“Keep out of reach of children under 6 years of age. If you accidentally swallow more than used for brushing, get medical help or contact a poison control center right away.”
Fluoride intake from swallowed toothpaste can easily surpass that from fluoridated water for many small children.

High-dose groups

Non-nursing infants can also receive a surprisingly high exposure to fluoride when fluoridated water is used to reconstitute their infant formula. The NRC Review lists average fluoride intake for this group at 0.87 – 1.15 mg/kg of body weight/day – about 3 times the dose in mg/kg/day received by the average adult drinking the same fluoridated water.
Of course, anyone drinking fluoridated water who drinks more water than average will receive a higher than average exposure to fluoride. While the EPA estimates average water consumption for adults at l.l5 liters per day, the Centers for Disease Control recommends that anyone exercising heavily in hot weather consume 0.5 – l liters of fluids per hour. There are also between 5 and 10 million people in the U.S. with undiagnosed or poorly controlled diabetes, which is characterized by high water intake. People with renal insufficiency also receive a higher effective dose of fluoride due to their kidneys’ impaired ability to remove fluoride that they ingest.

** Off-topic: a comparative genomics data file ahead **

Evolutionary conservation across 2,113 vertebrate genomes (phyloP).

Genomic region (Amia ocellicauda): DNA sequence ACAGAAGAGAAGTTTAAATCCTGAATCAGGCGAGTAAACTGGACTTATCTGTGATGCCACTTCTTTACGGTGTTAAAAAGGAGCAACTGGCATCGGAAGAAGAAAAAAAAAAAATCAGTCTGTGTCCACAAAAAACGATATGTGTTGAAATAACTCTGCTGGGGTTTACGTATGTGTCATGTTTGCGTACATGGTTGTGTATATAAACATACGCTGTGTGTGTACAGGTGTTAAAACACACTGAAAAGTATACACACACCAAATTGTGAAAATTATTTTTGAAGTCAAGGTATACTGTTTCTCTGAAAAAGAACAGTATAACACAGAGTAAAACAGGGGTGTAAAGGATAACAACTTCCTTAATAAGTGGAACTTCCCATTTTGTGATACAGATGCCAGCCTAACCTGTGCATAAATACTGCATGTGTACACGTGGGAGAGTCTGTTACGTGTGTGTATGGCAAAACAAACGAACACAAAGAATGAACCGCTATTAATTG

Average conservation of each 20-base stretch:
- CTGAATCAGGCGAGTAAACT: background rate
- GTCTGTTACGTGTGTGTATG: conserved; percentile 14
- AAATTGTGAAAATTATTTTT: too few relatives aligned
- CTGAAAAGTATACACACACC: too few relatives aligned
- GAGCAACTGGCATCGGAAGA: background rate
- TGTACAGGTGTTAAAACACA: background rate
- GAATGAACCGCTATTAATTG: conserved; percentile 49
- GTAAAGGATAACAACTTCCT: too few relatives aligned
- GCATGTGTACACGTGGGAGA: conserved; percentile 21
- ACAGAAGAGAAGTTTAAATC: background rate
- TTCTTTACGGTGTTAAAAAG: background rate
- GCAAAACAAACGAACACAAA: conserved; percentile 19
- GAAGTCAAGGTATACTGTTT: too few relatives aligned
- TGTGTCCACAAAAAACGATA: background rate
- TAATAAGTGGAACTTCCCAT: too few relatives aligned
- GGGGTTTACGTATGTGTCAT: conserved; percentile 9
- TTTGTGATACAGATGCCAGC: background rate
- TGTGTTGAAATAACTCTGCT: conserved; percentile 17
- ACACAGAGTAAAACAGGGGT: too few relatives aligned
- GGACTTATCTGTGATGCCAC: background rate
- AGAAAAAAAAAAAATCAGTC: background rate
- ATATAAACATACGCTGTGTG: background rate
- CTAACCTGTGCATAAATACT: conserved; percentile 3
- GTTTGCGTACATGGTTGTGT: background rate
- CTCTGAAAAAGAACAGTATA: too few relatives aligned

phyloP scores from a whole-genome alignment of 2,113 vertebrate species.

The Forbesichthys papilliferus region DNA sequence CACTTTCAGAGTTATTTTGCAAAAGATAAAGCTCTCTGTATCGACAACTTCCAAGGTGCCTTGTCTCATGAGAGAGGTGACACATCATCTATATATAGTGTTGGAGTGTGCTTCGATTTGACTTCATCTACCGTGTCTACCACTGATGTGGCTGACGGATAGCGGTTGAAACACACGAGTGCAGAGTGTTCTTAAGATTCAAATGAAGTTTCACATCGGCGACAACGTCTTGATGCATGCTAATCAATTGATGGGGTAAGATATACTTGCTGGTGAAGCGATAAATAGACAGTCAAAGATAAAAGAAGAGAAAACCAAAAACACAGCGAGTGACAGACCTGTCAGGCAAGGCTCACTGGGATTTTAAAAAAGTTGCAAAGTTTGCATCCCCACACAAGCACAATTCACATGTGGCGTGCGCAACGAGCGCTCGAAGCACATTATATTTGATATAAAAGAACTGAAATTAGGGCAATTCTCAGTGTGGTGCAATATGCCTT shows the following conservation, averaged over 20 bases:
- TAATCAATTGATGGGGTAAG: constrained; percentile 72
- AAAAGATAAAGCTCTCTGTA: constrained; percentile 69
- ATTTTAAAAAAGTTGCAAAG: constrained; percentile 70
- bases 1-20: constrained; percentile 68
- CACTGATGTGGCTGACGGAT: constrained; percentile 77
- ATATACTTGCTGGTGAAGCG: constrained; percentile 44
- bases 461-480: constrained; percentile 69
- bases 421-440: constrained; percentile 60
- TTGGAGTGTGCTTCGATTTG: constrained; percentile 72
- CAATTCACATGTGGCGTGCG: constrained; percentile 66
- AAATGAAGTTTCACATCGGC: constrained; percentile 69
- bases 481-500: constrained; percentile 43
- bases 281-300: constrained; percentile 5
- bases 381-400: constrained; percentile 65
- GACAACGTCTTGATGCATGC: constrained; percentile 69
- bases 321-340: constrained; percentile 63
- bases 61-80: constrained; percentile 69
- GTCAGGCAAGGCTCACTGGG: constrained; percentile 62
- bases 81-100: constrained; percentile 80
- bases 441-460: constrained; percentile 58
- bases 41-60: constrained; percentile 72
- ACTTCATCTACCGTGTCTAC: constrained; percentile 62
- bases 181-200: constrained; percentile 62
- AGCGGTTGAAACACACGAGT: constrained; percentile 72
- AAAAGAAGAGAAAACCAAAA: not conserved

Fluoridation’s collapsing margin of safety

This relatively uncontrolled exposure to fluoride resulting from water fluoridation at one ppm was justified back in 1965 by claims of a wide margin of safety between expected exposures from fluoridation and the dose of fluoride required to produce deleterious health effects. By contrast, the 2006 National Research Council review of fluoride standards found that 4 ppm of fluoride in drinking water is not protective of public health, and did not assert that a standard of 2 ppm is protective of public health either. The wide margin of safety claimed in 1965 had officially collapsed, replaced by uncertainty as to what exactly constitutes a safe level of fluoride in drinking water, and by the realization of how little is actually known about the effects of fluoridation after 40 years of what amounts to the intentional contamination of our water supply.